It was a half hour before the doors opened Thursday and Deborah Browning had just arrived at Best Buy in Columbus. The line was easily wrapped past the humongous Kadie the Cow statue and deep around the back of the building.
The Ellerslie, Ga., resident and her daughter, Amber Browning, were fueled for what lie ahead of them, however. They had stuffed themselves with turkey, dressing, dumplings, sweet potato souffle and green beans. As mama Browning described it, “We had the whole works.”
And just because it was Thanksgiving Day, the mother and daughter were not going to break their tradition of kicking off the holidays with a gift-buying spree. At Best Buy, they were in line to buy a 16gb iPad 2 with wifi for $299.
“My daughter’s a school teacher and she wanted one of these to help out in the class, so this is her Christmas,” said Deborah Browning, who was patiently primed to shop as long as it took for about 17 of her immediate and extended family members.
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“When we left the house my husband said, ‘See you in the morning.’ We’ll go as long as we can and, if we have to, we’ll go home to take a power nap and get up and go again,” she said.
Perhaps no surprise, the “doorbusters” offered by the major chain retailers were drawing deal-hungry customers in healthy numbers considering the traditional shopping blitz known as Black Friday was still hours away.
Lumari Martinez and her daughter, Julianna, actually arrived at Target on Bradley Park Drive around 3 a.m. Thursday.
“We thought they were opening at 8 a.m. instead,” Lumari Martinez, a new arrival in the Fort Mitchell, Ala., area, said about two hours before the discount retailer’s 8 p.m. opening. “We decided instead of going back home, though, we would wait it out.”
No doubt, they were first in line to purchase two of the Element 50-inch big-screen TVs for $229, one for each of them. They vowed to head straight home after buying the electronics to finally eat their holiday meal.
Second in line were Phenix City residents Shayne Knowles with Adam and Sarah Dotson. Knowles, too, wanted the low-price television, along with some toys for his nephew, which he likes to spoil. They ate turkey and dressing at noon before arriving around 2 p.m., and Target was not going to be their final stop.
“We’re going to go to Dick’s Sporting Goods. They’ve got good sale on a lot of Nike shoes and stuff like that, and then we’re heading to Gap and all over town,” said Knowles. “We’ve got a bunch more shopping today. This is just the beginning.”
Earlier, at Toys R Us, the lines were growing as the Columbus Park Crossing store prepared for its 5 p.m. opening. As the doors parted, there were an estimated 300-plus customers in line, with the retailer letting only 50 in at time to control the crowd. Those shoppers approaching late from the parking lot simply craned their necks left and right, sizing up the line, with most deciding to hop in line and wait for entrance to the toy store.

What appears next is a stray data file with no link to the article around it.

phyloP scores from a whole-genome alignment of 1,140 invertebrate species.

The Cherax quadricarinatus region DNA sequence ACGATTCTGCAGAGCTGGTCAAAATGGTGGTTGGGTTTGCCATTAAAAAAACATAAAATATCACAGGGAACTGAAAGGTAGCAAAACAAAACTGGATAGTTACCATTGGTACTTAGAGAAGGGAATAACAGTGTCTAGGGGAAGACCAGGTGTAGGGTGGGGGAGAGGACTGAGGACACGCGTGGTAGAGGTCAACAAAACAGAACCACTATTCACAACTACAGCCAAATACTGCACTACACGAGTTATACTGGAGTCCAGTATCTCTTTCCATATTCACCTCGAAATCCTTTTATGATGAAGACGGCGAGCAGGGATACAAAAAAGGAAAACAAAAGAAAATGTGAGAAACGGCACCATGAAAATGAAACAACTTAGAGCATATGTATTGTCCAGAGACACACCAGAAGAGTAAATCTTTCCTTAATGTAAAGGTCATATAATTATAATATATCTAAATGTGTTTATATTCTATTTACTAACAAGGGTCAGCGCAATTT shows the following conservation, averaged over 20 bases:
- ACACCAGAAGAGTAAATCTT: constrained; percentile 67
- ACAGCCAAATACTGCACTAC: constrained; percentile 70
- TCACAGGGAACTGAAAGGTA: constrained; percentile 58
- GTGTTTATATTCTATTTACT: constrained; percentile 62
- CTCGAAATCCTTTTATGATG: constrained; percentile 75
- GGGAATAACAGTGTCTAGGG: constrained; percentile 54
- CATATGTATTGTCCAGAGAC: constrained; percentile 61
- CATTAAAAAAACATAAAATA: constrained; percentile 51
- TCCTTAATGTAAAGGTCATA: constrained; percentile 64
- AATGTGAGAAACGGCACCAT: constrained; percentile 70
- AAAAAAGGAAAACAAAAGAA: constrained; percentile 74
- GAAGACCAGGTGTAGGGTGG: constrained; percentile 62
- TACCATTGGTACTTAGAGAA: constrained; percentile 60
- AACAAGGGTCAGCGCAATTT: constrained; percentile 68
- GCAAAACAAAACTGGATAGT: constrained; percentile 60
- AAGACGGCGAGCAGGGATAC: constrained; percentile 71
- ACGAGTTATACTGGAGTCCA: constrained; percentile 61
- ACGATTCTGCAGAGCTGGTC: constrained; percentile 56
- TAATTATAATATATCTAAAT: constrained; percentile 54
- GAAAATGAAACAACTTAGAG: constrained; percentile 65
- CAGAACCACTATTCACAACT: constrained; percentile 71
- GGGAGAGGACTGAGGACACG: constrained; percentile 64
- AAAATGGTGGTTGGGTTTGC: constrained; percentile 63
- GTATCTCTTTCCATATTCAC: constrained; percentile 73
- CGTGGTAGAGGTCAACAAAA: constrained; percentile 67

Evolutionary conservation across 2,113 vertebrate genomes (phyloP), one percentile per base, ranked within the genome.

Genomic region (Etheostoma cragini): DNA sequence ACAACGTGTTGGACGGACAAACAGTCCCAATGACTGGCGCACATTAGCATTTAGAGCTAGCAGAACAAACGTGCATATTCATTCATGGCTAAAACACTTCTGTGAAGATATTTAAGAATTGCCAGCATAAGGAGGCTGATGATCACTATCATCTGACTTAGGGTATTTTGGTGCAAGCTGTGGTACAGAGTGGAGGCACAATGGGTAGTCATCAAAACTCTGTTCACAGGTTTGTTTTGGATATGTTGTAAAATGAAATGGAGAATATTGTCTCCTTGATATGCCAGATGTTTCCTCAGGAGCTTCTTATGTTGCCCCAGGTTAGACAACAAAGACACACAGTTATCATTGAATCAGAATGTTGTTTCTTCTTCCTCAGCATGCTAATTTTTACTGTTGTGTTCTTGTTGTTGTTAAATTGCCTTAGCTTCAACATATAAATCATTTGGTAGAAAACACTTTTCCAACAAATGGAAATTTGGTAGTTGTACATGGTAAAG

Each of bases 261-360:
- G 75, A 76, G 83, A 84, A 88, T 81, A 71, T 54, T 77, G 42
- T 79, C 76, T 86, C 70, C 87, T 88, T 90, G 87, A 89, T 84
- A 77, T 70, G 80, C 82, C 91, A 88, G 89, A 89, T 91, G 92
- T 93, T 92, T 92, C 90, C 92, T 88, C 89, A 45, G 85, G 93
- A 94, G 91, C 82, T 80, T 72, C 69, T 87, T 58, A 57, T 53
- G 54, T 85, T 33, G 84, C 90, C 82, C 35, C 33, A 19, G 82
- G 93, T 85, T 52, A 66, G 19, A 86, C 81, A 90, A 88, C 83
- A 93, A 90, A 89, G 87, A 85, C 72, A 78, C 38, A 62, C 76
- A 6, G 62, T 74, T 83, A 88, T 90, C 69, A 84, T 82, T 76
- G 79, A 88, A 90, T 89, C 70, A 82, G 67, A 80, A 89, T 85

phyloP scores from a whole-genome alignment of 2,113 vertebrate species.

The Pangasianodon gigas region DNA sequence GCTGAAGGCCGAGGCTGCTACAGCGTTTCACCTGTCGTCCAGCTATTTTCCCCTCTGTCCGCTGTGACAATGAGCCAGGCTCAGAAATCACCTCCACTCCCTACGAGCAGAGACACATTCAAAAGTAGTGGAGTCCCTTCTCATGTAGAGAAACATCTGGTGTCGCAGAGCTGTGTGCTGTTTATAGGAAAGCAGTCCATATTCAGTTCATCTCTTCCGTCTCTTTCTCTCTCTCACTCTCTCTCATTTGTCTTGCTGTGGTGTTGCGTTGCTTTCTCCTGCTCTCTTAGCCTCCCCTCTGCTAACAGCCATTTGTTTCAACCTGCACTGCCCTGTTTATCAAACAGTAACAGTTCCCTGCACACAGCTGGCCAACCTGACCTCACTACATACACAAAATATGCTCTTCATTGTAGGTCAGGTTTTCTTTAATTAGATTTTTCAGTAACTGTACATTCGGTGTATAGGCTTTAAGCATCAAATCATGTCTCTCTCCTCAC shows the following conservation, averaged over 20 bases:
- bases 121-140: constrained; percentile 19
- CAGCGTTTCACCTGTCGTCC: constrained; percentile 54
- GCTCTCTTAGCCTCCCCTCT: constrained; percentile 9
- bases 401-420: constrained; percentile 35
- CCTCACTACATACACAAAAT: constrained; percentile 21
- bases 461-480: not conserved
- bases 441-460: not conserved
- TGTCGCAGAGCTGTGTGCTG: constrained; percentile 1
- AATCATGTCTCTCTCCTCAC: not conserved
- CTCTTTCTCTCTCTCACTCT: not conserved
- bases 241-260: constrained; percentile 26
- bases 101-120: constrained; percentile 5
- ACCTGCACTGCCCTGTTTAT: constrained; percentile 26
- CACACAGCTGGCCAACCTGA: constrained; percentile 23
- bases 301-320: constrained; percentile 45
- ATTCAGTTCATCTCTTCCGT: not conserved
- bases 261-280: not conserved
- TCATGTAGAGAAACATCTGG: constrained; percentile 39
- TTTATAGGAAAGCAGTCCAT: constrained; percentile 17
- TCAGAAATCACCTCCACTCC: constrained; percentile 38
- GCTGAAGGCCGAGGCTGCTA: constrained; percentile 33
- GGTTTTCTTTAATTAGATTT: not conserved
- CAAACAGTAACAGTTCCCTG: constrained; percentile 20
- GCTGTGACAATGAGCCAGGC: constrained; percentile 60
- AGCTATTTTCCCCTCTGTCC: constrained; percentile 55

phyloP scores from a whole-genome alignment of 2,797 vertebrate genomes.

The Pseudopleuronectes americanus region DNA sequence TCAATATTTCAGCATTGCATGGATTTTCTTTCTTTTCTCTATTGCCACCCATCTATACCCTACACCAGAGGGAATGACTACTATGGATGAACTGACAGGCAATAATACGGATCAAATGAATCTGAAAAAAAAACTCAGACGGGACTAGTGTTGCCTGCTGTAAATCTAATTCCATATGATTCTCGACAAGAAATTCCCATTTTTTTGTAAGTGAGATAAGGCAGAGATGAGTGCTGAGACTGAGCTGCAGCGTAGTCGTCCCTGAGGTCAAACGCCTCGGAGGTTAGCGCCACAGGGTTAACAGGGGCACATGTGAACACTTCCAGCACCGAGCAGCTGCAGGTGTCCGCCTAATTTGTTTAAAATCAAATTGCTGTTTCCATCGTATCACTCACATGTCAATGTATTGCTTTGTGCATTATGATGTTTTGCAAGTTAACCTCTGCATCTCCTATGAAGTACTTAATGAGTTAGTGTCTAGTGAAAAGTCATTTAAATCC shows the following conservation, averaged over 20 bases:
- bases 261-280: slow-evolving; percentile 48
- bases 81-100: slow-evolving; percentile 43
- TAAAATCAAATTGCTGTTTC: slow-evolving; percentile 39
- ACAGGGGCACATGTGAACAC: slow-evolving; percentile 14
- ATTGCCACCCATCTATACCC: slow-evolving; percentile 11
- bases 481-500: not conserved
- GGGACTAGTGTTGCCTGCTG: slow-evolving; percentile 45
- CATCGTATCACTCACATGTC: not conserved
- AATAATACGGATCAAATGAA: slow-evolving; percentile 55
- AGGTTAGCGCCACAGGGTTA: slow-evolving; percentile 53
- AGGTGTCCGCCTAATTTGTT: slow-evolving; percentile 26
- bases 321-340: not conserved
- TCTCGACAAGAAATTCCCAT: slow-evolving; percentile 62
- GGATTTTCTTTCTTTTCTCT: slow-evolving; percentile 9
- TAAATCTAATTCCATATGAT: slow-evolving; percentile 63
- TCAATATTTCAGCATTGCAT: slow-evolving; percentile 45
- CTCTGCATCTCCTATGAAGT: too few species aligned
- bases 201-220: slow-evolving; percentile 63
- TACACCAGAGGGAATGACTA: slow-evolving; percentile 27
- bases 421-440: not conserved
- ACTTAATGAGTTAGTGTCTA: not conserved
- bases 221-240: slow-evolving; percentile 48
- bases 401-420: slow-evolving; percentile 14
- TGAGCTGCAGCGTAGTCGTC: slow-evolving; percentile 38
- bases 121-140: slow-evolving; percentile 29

“I just came to laugh at everybody and see what they’re buying,” joked Trish Fisher toward the back of the line in front of the Marshall’s discount store. After a stop at Toys R Us, she was heading to the nearby Walmart to possibly buy movie DVDs.
The Columbus resident also had a vested interest in people shopping as much as they can this holiday. She ate Thanksgiving dinner with her husband, Darren, on Wednesday because he was scheduled to work at credit-card processor TSYS in downtown Columbus on Thursday night. This, naturally, is the Columbus-based firm’s busiest processing season.
“He’s just watching to make sure everything is working properly with TSYS being a credit card company,” said Fisher, who expected to swipe her own plastic a few times Thursday. “I’m keeping him in business.”
Elsewhere around the city, things were mostly quiet, just as previous Thanksgivings have been before the retail world’s move toward opening earlier and earlier before Black Friday.
Compared to Best Buy, Peachtree Mall was relatively quiet with only department store anchors JCPenney and Macy’s opening at 8 p.m. It was somewhat of a calm before the storm, however, with about 40 retailers preparing to open at midnight. The rest will open 6 a.m. Friday.
Mall traffic will not be impeded, however, by recent reconstruction of a main entrance to the shopping center from University Avenue, with Peachtree general manager Chris McCoy saying that two-month project had been completed last Friday.
At Columbus Park Crossing, meanwhile, the Carmike 15 movie complex was doing brisk business during the holiday. A couple of restaurants, including Buffalo Wild Wings, were open for business and drawing good crowds.
For most of those out and about, however, an early Thanksgiving shopping spree was simply part of their holiday plans for enjoying time with families. That included Katy Schaefer and Sharon Raney, another mother and daughter who were spotted exiting the Michaels arts and crafts store in the Bradley Park area with two shopping carts loaded primarily with holiday decorations. They were aptly dressed in Santa hats with stylish leopard trim.
“We’re embarrassed that we’re out shopping on Thanksgiving,” joked mom Schaefer, a Pine Mountain, Ga., resident who relocated here recently to be near her family.
The two had eaten a Thanksgiving lunch before Raney’s sons laid down for naps, letting them sneak away for some shopping. After Michaels, they were bound for Walmart and expected to head out Friday morning as well.
“Mom just moved here from Arkansas and this used to be our tradition — it was a mother-daughter thing,” said Raney. “We’ve been apart for a long time, and now we’re back in the saddle again.”
Added Schaefer with a big smile: “Tomorrow we go to watch ‘Polar Express’ out at Fort Benning.”
The holiday movie is being shown at the IMAX theater at the National Infantry Museum and Soldier Center just outside the military installation.